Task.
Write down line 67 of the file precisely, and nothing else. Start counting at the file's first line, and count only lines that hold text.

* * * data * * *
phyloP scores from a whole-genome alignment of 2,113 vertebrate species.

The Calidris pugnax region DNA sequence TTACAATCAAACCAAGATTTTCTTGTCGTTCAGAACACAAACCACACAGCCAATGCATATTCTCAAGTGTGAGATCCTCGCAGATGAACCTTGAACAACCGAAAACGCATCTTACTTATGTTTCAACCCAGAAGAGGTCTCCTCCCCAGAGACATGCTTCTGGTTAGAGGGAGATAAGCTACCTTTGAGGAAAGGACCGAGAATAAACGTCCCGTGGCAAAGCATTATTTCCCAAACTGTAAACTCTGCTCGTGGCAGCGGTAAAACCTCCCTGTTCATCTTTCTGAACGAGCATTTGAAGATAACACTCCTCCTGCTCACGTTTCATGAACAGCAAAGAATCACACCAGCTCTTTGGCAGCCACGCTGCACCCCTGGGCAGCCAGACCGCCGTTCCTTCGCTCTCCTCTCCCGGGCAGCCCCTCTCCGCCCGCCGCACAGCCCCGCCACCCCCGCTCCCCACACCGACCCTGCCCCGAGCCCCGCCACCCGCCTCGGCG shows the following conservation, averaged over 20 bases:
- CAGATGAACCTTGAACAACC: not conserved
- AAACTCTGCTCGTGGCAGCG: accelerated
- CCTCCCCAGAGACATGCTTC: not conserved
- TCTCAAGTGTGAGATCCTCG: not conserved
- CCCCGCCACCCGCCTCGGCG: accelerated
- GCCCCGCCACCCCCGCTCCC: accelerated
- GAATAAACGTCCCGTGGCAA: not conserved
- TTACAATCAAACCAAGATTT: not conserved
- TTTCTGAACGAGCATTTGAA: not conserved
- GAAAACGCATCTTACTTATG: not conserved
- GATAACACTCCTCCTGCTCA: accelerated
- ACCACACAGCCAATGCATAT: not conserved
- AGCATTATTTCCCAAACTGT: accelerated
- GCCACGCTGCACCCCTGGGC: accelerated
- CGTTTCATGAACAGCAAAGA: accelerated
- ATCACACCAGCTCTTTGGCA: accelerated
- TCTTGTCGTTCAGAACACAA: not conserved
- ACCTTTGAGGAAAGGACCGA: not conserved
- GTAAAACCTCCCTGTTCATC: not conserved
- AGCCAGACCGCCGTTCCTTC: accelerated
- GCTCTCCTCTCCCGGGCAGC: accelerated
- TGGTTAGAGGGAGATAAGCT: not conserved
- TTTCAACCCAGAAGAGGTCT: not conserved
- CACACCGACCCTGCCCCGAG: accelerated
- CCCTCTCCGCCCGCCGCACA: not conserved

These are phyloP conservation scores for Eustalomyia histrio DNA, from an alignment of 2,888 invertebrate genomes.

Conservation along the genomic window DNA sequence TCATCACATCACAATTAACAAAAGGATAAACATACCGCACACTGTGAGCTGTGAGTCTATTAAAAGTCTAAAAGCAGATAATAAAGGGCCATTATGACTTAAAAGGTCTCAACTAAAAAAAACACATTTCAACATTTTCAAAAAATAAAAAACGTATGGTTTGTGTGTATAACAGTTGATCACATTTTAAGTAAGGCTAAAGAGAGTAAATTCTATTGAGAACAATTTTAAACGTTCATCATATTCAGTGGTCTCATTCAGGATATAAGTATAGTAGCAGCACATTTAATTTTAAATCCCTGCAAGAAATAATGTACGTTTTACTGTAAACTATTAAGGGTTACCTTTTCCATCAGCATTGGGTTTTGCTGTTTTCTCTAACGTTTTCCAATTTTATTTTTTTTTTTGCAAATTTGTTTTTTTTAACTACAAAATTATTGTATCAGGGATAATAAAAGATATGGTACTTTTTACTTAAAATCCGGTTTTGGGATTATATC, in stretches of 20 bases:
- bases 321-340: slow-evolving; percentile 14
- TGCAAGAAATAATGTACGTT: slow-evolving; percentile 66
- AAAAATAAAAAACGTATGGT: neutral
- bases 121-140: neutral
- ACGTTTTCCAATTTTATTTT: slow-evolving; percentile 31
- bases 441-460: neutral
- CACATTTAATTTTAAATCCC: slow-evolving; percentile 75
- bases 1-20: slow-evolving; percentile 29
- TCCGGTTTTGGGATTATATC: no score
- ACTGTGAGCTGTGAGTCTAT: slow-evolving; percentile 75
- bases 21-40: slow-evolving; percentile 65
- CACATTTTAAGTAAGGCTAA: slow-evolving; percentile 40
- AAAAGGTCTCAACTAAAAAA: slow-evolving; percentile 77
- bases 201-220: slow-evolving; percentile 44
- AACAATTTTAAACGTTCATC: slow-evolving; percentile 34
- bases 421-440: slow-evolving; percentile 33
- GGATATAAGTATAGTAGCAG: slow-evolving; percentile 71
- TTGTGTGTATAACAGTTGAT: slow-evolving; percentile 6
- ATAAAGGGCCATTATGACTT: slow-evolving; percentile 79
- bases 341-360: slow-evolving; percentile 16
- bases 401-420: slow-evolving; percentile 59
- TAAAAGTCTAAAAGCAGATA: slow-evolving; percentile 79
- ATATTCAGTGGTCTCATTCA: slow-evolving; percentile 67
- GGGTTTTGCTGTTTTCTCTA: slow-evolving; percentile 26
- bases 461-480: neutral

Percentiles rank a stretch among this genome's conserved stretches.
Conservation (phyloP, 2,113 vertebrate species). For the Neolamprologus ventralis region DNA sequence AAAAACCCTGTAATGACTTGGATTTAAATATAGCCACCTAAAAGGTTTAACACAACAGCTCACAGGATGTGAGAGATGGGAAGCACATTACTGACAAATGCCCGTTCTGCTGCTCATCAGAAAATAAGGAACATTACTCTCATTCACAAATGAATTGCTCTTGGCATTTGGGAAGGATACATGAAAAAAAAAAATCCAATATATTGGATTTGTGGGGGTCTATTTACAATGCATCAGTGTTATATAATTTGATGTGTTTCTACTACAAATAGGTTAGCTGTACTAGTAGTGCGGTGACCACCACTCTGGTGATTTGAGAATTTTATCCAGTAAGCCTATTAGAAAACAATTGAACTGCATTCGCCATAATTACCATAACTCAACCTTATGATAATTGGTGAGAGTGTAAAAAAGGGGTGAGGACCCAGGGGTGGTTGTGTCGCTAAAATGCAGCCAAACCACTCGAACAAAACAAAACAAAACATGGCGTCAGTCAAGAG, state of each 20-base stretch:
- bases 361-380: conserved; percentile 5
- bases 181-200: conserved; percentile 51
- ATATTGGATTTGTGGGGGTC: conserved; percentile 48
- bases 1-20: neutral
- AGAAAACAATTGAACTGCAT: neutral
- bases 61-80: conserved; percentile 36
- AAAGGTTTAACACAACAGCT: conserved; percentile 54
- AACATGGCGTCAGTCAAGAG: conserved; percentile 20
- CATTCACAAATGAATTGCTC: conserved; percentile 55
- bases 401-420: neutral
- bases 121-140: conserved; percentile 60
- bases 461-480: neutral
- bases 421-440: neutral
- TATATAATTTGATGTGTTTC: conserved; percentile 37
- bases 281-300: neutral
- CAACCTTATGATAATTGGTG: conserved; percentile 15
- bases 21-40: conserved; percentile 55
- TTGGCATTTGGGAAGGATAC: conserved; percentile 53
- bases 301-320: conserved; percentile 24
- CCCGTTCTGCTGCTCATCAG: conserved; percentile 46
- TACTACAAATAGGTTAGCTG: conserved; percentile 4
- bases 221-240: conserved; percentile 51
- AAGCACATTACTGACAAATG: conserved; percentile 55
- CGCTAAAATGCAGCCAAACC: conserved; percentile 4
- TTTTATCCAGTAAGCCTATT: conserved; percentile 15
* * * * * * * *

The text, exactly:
- bases 121-140: conserved; percentile 60